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4

All objects in JavaScript (and Arrays are objects) are passed by reference. Any changes you make to myArray, as long as it's in scope, will be changing the single myArray instance. It doesn't matter if it's in a callback. If that is your desired result, then you are done. If not, you can create a new array and work with that as you need it. If you need ...


3

You could also use [:], that will change the original object passed in: def heap_sort(tab): heap = [] for i in tab: heapq.heappush(heap, i) tab[:] = [heapq.heappop(heap) for _ in xrange(len(heap))] So instead of reassigning the name tab to a new object you are actually updating the original tab object. You could also use a generator ...


3

You need to initialize tb3.Parameters Table tb3 = new Table(); tb3.Parameters = new List<TableParameter>(); tb3.Parameters.Add(new TableParameter() { ParameterName = Table.ColumnNames.ID, Value = 1, Tip = Types.INT }); or you can initialize in Table class constructor itself like below public class Table { public Table() { Parameters = ...


2

You never initialize Parameters .Try to initialize Parameters property in constuctor of class Table. public class Table { public Table() { Parameters = new List<TableParameter>(); } public enum ColumnNames { ID, TabloName, Active, Date } public List<TableParameter> Parameters { get; set; } } ...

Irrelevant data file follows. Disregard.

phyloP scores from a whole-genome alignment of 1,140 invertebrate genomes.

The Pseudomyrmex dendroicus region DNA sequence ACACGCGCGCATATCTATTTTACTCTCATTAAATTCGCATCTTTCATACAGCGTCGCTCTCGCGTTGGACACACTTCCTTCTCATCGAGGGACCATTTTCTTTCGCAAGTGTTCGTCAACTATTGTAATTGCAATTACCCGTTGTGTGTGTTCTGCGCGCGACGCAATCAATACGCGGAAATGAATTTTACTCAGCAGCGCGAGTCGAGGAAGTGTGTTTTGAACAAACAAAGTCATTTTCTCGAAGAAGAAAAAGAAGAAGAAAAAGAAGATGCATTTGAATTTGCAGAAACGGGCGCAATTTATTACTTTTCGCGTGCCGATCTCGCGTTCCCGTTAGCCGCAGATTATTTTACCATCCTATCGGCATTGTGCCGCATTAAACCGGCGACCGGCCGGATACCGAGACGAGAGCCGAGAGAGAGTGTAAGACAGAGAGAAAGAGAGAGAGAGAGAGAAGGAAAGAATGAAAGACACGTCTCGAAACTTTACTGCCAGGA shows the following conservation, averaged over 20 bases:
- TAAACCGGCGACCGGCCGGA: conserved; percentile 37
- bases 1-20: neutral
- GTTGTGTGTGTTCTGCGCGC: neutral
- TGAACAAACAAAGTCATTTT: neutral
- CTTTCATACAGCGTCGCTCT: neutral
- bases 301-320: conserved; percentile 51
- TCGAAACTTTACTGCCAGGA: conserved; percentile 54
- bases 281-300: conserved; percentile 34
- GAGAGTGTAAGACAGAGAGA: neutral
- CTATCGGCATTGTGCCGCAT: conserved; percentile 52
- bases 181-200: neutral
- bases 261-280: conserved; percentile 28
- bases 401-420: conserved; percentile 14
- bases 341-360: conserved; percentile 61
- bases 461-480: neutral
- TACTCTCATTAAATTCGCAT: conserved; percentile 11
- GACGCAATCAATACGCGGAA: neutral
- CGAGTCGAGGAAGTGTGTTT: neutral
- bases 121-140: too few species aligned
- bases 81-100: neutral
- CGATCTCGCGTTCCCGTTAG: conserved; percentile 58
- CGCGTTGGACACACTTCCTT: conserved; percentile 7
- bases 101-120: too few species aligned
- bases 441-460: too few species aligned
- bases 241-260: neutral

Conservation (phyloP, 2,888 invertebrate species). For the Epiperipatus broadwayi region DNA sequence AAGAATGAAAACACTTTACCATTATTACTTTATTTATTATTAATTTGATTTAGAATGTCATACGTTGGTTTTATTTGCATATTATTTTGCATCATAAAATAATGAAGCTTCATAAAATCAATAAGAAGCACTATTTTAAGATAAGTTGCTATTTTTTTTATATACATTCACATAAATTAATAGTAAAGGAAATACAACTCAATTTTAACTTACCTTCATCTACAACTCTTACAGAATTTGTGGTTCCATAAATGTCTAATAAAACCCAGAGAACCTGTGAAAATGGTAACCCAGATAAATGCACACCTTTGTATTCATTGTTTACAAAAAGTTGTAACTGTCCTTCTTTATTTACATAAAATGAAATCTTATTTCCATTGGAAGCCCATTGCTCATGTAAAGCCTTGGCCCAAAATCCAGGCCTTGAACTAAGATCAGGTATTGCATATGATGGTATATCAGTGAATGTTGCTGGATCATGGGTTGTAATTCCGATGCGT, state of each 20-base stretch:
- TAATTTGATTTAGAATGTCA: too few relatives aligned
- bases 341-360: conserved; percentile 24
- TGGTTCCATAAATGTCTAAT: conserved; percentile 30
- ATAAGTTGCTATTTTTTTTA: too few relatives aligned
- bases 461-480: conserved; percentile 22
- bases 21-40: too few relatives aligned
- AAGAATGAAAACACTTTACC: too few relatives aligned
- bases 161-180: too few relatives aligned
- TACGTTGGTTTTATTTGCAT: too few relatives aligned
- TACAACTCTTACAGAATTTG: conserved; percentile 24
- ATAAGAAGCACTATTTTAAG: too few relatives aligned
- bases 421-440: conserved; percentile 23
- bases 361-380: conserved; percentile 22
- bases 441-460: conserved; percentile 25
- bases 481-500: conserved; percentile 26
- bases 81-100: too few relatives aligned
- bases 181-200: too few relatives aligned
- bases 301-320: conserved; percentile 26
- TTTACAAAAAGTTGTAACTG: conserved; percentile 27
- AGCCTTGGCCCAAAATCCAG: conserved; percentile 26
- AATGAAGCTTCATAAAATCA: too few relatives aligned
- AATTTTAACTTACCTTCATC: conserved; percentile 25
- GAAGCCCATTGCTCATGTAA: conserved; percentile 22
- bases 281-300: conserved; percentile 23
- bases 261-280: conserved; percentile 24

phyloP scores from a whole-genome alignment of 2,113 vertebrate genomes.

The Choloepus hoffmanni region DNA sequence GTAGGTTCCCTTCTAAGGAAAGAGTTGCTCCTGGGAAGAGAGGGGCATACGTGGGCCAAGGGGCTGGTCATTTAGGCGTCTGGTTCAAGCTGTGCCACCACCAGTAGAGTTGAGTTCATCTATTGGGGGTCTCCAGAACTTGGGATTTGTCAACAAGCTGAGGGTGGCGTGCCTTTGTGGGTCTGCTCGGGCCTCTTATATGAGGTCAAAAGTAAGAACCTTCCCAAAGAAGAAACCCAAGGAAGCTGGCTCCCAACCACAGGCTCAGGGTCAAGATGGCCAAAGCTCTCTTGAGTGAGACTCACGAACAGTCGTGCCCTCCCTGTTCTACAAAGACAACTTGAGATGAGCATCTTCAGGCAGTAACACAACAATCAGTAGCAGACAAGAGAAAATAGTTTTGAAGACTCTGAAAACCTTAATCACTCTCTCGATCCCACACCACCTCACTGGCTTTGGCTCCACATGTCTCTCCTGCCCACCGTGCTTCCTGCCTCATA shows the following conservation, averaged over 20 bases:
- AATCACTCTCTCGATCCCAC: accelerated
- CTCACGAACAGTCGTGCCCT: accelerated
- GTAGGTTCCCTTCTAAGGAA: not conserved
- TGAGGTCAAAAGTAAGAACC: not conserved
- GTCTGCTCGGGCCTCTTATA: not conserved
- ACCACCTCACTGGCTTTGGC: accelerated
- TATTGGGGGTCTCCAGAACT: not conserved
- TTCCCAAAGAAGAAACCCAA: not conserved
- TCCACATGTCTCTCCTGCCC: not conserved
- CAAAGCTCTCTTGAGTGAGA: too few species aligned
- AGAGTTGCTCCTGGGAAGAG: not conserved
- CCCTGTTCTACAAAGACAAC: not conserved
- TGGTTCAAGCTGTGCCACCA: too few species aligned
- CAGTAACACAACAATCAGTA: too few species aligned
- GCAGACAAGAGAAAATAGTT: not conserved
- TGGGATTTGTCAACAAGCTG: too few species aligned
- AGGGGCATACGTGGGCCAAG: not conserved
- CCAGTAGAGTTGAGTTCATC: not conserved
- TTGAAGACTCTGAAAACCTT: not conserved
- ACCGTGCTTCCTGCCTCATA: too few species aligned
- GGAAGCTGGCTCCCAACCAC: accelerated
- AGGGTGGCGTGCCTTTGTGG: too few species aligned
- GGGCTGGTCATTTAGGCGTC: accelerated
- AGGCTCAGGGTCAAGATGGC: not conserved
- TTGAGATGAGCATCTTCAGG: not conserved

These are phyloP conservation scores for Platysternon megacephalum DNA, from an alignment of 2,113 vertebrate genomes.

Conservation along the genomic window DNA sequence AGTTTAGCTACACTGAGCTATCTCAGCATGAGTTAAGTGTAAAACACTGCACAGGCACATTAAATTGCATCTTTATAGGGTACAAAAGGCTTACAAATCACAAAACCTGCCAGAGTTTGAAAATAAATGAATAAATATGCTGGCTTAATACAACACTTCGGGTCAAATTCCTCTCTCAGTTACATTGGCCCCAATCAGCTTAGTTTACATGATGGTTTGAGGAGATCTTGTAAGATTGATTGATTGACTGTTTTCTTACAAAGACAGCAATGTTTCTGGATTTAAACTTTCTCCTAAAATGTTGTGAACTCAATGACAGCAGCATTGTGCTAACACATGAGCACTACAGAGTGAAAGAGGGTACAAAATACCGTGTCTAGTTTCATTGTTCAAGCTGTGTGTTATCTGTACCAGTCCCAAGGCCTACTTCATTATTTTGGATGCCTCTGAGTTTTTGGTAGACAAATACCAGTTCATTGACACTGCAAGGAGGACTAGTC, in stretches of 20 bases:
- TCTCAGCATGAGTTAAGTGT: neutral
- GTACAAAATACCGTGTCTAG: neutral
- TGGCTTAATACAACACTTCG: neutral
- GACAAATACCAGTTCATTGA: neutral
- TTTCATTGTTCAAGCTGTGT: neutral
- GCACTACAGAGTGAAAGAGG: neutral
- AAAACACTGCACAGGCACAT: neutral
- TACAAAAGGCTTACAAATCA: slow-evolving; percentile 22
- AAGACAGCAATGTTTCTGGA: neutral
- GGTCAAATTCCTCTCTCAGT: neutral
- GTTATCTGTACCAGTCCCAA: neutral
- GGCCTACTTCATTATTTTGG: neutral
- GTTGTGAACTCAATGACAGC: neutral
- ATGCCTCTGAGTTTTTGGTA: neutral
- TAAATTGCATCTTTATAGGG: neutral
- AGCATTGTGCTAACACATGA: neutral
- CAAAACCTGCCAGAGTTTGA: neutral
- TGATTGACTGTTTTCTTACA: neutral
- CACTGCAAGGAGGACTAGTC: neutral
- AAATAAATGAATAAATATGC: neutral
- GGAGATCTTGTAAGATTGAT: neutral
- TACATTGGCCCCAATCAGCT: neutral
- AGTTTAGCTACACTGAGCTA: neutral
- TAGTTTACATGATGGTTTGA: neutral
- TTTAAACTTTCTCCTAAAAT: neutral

2

Indeed that's not a valid definition and as you suggested, you'd have to specify each parameter separately by referencing the global one. If your parameters are shared for all operations under a specific path, you can define those at the path level and they would be applied to all operations. For an individual operation, you'd define it as: "paths": { ...


2

Yes, it is legal. When you use the operator[] function on a map, an item is inserted if it is not there. From http://en.cppreference.com/w/cpp/container/map/operator_at Returns a reference to the value that is mapped to a key equivalent to key, performing an insertion if such key does not already exist.


2

The first function makes no attempt to modify the array. All it does is assign a new value to the parameter that, when it was called, was given a copy of a reference to the array. The variable a in the first function is just a variable with an object reference as its value. The assignment statement just changes its value, exactly as if your function had ...


2

Remove the parentheses from this line: monolith::EngineOptions options(); The compiler thinks you're declaring a function returning an EngineOptions instance.


2

The issue is that your return type is a reference to a Mapa. The Mapa (named temp inside the function) you're returning is destructed when the function goes out of scope, so you're returning a destructed Mapa, which is undefined. The solution is simple, return by value instead of by reference: const Mapa just_Half() { Mapa ...


2

Assign statements do not copy objects in Python. You might want to use copy.deepcopy() function. More details about copy.shallow() and copy.deepcopy() can be found in this answer Also Graph objects have inherited copy method which make deep copies. Use this code copy1 = fullGraph.copy() copy2 = fullGraph.copy()